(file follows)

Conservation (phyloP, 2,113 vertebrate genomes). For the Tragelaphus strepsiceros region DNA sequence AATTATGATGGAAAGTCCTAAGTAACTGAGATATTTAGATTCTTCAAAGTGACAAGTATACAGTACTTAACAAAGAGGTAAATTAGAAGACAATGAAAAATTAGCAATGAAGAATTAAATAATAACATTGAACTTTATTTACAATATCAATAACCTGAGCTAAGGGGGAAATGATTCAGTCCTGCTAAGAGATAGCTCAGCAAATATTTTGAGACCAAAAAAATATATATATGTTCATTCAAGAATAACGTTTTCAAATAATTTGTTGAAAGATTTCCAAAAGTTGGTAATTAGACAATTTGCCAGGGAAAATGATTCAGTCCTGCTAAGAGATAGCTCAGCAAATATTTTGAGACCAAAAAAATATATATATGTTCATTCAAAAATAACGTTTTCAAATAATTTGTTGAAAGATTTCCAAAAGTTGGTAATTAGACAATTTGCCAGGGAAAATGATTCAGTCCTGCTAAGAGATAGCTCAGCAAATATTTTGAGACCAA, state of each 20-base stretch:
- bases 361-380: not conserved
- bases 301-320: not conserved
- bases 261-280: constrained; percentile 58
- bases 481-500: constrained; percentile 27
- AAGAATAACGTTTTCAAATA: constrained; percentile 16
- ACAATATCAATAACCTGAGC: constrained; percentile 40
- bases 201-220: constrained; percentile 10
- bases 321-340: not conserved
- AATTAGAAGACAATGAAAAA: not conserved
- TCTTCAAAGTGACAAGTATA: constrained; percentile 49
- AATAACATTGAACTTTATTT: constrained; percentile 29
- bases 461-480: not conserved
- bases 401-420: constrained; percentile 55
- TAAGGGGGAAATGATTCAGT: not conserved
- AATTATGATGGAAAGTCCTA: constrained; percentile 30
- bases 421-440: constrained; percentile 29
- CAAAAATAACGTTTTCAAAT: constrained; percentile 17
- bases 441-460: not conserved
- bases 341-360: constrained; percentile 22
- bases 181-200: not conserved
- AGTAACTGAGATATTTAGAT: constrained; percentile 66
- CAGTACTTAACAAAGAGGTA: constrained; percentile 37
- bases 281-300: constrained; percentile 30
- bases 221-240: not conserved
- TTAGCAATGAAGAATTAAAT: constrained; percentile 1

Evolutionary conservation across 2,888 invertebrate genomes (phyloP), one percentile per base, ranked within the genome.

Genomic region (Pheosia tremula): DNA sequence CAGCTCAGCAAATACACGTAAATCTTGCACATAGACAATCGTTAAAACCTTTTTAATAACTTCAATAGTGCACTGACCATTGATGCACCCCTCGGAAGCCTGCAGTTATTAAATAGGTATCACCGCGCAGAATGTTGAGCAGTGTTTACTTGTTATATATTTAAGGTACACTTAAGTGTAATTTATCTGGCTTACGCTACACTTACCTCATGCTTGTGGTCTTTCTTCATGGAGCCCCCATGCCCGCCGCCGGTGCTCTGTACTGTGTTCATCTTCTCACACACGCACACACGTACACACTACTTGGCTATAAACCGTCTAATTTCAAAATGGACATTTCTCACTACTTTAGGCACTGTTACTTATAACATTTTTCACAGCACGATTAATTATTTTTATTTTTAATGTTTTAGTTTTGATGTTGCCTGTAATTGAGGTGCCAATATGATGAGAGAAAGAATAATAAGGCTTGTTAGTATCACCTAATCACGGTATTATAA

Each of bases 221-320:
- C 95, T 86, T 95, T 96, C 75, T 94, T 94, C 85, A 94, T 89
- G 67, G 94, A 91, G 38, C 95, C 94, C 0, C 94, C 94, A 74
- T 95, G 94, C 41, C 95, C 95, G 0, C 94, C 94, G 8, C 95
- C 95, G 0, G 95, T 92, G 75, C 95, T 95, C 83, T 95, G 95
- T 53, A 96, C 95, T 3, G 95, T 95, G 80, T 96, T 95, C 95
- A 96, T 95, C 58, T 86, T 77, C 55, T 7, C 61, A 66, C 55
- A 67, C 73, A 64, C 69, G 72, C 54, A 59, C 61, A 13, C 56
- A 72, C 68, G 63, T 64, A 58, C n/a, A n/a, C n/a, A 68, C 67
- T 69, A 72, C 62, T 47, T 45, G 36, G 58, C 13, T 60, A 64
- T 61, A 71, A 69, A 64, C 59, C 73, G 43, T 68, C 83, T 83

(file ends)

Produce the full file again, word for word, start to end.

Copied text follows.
Conservation (phyloP, 2,113 vertebrate genomes). For the Tragelaphus strepsiceros region DNA sequence AATTATGATGGAAAGTCCTAAGTAACTGAGATATTTAGATTCTTCAAAGTGACAAGTATACAGTACTTAACAAAGAGGTAAATTAGAAGACAATGAAAAATTAGCAATGAAGAATTAAATAATAACATTGAACTTTATTTACAATATCAATAACCTGAGCTAAGGGGGAAATGATTCAGTCCTGCTAAGAGATAGCTCAGCAAATATTTTGAGACCAAAAAAATATATATATGTTCATTCAAGAATAACGTTTTCAAATAATTTGTTGAAAGATTTCCAAAAGTTGGTAATTAGACAATTTGCCAGGGAAAATGATTCAGTCCTGCTAAGAGATAGCTCAGCAAATATTTTGAGACCAAAAAAATATATATATGTTCATTCAAAAATAACGTTTTCAAATAATTTGTTGAAAGATTTCCAAAAGTTGGTAATTAGACAATTTGCCAGGGAAAATGATTCAGTCCTGCTAAGAGATAGCTCAGCAAATATTTTGAGACCAA, state of each 20-base stretch:
- bases 361-380: not conserved
- bases 301-320: not conserved
- bases 261-280: constrained; percentile 58
- bases 481-500: constrained; percentile 27
- AAGAATAACGTTTTCAAATA: constrained; percentile 16
- ACAATATCAATAACCTGAGC: constrained; percentile 40
- bases 201-220: constrained; percentile 10
- bases 321-340: not conserved
- AATTAGAAGACAATGAAAAA: not conserved
- TCTTCAAAGTGACAAGTATA: constrained; percentile 49
- AATAACATTGAACTTTATTT: constrained; percentile 29
- bases 461-480: not conserved
- bases 401-420: constrained; percentile 55
- TAAGGGGGAAATGATTCAGT: not conserved
- AATTATGATGGAAAGTCCTA: constrained; percentile 30
- bases 421-440: constrained; percentile 29
- CAAAAATAACGTTTTCAAAT: constrained; percentile 17
- bases 441-460: not conserved
- bases 341-360: constrained; percentile 22
- bases 181-200: not conserved
- AGTAACTGAGATATTTAGAT: constrained; percentile 66
- CAGTACTTAACAAAGAGGTA: constrained; percentile 37
- bases 281-300: constrained; percentile 30
- bases 221-240: not conserved
- TTAGCAATGAAGAATTAAAT: constrained; percentile 1

Evolutionary conservation across 2,888 invertebrate genomes (phyloP), one percentile per base, ranked within the genome.

Genomic region (Pheosia tremula): DNA sequence CAGCTCAGCAAATACACGTAAATCTTGCACATAGACAATCGTTAAAACCTTTTTAATAACTTCAATAGTGCACTGACCATTGATGCACCCCTCGGAAGCCTGCAGTTATTAAATAGGTATCACCGCGCAGAATGTTGAGCAGTGTTTACTTGTTATATATTTAAGGTACACTTAAGTGTAATTTATCTGGCTTACGCTACACTTACCTCATGCTTGTGGTCTTTCTTCATGGAGCCCCCATGCCCGCCGCCGGTGCTCTGTACTGTGTTCATCTTCTCACACACGCACACACGTACACACTACTTGGCTATAAACCGTCTAATTTCAAAATGGACATTTCTCACTACTTTAGGCACTGTTACTTATAACATTTTTCACAGCACGATTAATTATTTTTATTTTTAATGTTTTAGTTTTGATGTTGCCTGTAATTGAGGTGCCAATATGATGAGAGAAAGAATAATAAGGCTTGTTAGTATCACCTAATCACGGTATTATAA

Each of bases 221-320:
- C 95, T 86, T 95, T 96, C 75, T 94, T 94, C 85, A 94, T 89
- G 67, G 94, A 91, G 38, C 95, C 94, C 0, C 94, C 94, A 74
- T 95, G 94, C 41, C 95, C 95, G 0, C 94, C 94, G 8, C 95
- C 95, G 0, G 95, T 92, G 75, C 95, T 95, C 83, T 95, G 95
- T 53, A 96, C 95, T 3, G 95, T 95, G 80, T 96, T 95, C 95
- A 96, T 95, C 58, T 86, T 77, C 55, T 7, C 61, A 66, C 55
- A 67, C 73, A 64, C 69, G 72, C 54, A 59, C 61, A 13, C 56
- A 72, C 68, G 63, T 64, A 58, C n/a, A n/a, C n/a, A 68, C 67
- T 69, A 72, C 62, T 47, T 45, G 36, G 58, C 13, T 60, A 64
- T 61, A 71, A 69, A 64, C 59, C 73, G 43, T 68, C 83, T 83